Quick Brown Fox: An Alzheimer's Story
2004, 57 minutes, Color, DVD
Order No. W05851
Who are you if you can’t remember who you are? Ann Hedreen’s mother started showing symptoms of Alzheimer’s disease at the barely-old age of 60. Though it started with small signs—forgetting what she was doing and losing her way home—the irreversible disease would change her and her family's lives forever. Emmy-nominated QUICK BROWN FOX combines their moving personal journey with an insightful look at the science and politics of Alzheimer’s—a disease that now affects more than 18 million people worldwide.
Devastated and angry about her mother's decline, Hedreen began an uncompomising pursuit of information about possible causes and cures, volunteering as a long-term test subject at an Alzheimer's research center in Washington and interviewing prominent doctors and researchers to gain insight into the politics of funding and stem-cell research. Interweaving these experiences with Super 8 home movies, 1950s medical films and heartbreaking interviews with her family, Hedreen’s film bravely confronts the disease that has mangled the mind of her once brainy mom, and raises profound questions about the importance of memories in defining ourselves.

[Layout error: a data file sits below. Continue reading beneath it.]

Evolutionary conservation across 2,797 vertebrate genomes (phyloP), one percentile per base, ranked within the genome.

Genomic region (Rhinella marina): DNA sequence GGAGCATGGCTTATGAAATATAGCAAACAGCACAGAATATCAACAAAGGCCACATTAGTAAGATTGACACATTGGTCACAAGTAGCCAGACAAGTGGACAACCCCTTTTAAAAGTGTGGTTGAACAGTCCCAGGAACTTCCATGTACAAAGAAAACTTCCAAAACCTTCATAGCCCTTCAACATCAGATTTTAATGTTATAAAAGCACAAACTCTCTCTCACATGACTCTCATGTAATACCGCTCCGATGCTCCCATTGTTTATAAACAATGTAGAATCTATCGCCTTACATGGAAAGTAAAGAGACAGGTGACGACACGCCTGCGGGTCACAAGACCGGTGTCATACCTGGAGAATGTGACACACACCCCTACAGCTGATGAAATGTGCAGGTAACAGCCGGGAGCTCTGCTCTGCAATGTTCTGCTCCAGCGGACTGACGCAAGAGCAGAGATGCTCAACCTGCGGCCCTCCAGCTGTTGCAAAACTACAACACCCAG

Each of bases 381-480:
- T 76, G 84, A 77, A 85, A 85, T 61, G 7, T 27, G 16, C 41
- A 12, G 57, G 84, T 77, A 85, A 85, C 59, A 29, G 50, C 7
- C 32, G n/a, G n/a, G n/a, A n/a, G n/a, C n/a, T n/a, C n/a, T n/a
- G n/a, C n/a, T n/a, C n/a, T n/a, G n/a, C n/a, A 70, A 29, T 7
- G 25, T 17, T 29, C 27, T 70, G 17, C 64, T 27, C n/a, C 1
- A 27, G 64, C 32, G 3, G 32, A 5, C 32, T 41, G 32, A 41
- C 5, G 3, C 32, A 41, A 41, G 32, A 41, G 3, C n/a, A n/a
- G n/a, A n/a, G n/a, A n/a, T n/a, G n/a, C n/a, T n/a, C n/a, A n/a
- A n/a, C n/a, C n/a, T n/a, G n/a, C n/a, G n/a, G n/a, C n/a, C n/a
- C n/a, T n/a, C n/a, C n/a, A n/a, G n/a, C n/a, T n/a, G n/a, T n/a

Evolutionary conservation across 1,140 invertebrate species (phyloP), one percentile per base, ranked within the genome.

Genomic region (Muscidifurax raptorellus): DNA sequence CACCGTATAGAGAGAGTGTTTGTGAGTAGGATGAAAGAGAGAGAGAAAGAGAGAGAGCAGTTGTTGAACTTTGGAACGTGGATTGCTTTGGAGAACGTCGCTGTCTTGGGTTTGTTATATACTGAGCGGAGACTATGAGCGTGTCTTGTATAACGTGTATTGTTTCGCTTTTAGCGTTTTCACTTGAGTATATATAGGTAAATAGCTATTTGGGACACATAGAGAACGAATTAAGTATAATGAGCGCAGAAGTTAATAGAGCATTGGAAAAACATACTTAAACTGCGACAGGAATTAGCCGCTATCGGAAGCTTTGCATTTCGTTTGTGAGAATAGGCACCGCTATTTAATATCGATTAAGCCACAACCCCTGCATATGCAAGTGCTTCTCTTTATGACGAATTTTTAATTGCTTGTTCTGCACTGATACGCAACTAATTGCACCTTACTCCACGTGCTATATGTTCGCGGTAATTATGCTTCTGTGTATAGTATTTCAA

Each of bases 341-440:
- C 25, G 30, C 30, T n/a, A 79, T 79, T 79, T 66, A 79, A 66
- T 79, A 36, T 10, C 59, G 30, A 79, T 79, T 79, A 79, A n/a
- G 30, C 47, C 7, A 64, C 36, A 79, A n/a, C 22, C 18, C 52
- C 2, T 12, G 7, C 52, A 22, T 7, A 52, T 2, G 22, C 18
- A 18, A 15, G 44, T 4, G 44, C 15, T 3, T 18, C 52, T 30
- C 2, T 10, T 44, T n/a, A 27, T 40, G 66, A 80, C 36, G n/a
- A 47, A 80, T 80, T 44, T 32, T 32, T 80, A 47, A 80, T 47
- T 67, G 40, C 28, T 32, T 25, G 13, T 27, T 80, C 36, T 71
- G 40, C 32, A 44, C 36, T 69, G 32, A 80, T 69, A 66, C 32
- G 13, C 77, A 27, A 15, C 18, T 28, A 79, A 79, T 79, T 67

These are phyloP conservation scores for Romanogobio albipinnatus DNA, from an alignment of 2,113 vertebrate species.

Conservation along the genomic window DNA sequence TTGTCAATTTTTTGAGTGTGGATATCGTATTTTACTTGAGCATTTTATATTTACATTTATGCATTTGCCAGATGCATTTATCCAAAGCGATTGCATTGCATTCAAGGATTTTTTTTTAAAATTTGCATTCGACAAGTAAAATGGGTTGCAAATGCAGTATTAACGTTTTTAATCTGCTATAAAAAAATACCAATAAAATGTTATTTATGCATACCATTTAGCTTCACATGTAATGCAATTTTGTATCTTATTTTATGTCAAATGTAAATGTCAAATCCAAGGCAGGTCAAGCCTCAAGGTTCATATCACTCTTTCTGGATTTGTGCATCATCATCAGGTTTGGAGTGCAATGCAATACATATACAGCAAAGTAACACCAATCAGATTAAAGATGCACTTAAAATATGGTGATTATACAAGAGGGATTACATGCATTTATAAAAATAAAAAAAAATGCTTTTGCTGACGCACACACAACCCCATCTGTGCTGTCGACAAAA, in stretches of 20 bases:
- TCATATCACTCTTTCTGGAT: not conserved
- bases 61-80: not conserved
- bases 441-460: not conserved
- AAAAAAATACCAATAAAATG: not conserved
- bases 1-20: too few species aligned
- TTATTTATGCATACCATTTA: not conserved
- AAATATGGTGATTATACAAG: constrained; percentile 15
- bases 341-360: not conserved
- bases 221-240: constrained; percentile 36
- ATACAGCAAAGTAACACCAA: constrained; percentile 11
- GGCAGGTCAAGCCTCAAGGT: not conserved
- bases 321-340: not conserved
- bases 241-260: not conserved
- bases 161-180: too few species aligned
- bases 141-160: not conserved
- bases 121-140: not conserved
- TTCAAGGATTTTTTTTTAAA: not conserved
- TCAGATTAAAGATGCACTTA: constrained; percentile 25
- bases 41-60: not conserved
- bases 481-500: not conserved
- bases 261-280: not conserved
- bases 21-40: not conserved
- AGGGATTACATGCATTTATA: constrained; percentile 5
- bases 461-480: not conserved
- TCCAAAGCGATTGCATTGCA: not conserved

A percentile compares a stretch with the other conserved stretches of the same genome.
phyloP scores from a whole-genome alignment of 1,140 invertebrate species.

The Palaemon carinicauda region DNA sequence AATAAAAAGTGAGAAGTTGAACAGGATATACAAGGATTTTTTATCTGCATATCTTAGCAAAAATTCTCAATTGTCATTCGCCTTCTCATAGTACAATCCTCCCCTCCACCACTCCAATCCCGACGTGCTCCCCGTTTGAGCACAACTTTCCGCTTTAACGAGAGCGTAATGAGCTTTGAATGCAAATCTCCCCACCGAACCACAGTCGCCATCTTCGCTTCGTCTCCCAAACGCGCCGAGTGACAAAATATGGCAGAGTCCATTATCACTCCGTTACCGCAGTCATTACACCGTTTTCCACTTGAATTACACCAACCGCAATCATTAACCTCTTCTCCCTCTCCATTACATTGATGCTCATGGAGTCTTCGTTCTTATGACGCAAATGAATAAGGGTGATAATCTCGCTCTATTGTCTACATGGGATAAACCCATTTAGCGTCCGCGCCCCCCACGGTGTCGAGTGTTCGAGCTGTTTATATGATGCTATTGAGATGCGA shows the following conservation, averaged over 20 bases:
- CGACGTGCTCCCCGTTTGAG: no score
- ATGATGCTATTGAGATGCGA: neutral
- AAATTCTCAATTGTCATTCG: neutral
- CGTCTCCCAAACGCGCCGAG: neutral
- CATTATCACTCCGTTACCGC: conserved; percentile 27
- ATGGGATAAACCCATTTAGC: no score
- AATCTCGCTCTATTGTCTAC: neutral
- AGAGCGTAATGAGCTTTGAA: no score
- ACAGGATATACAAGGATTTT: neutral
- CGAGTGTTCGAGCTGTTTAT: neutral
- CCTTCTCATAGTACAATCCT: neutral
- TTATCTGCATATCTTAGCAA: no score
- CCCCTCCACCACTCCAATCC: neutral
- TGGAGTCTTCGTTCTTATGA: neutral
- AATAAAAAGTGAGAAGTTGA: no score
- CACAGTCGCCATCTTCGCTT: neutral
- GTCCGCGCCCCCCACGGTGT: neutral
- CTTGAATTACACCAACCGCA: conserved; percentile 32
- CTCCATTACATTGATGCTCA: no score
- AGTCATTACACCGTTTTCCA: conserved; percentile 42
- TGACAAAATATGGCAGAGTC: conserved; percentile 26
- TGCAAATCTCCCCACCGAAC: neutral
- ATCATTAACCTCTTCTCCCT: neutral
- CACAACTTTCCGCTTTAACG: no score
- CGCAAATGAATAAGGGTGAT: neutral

AWARDS, FESTIVALS, & SCREENINGS
||Nell Shipman Award for Best Doc, WIF, Seattle
||Broadcast on PBS & Nominated for a Regional Emmy
- Northwest Film Forum
- Broadcast on YLE-TV, Finland
- UNIFEM Through Women's Eyes Film Festival
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"Three and a half Stars. Recommended."
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“Highly Recommended. Almost any video collection would benefit from the addition of this film. Anyone with a family member or friend suffering from this disease will find this informative, and those wanting to know more about Alzheimers will not be disappointed. This is an informative, thought provoking video which will linger long in any viewer’s mind.”
Educational Media Reviews Online
"An important film for our parents, for ourselves and for all those who stand in the path of this terrible disease."
“Elegiac, heartbreaking, and unrelentingly honest… the history of a life and a family and not a disease.”
Northern Arizona University
“Imaginatively and beautifully filmed… alternately sad, frightening, humorous and hopeful… shows the value of loving family ties in confronting the thief of memory.”
Seattle Art Museum Film Curator
“Intelligently and articulately put together, with irony and laughter and love."
"QUICK BROWN FOX interrogates memory, loss, identity, and love...[the filmmakers] have with great sensitivity created a film that allows us to perceive and challenge the contemporary cultural fantasy of a stable identity located in an isolated self."
Nancy Viva Davis Halifax
Disability Studies Quarterly
“Poignant, occasionally humorous…attention-grabbing visuals celebrate the life of Arlene, a once-vibrant writer and English teacher.”
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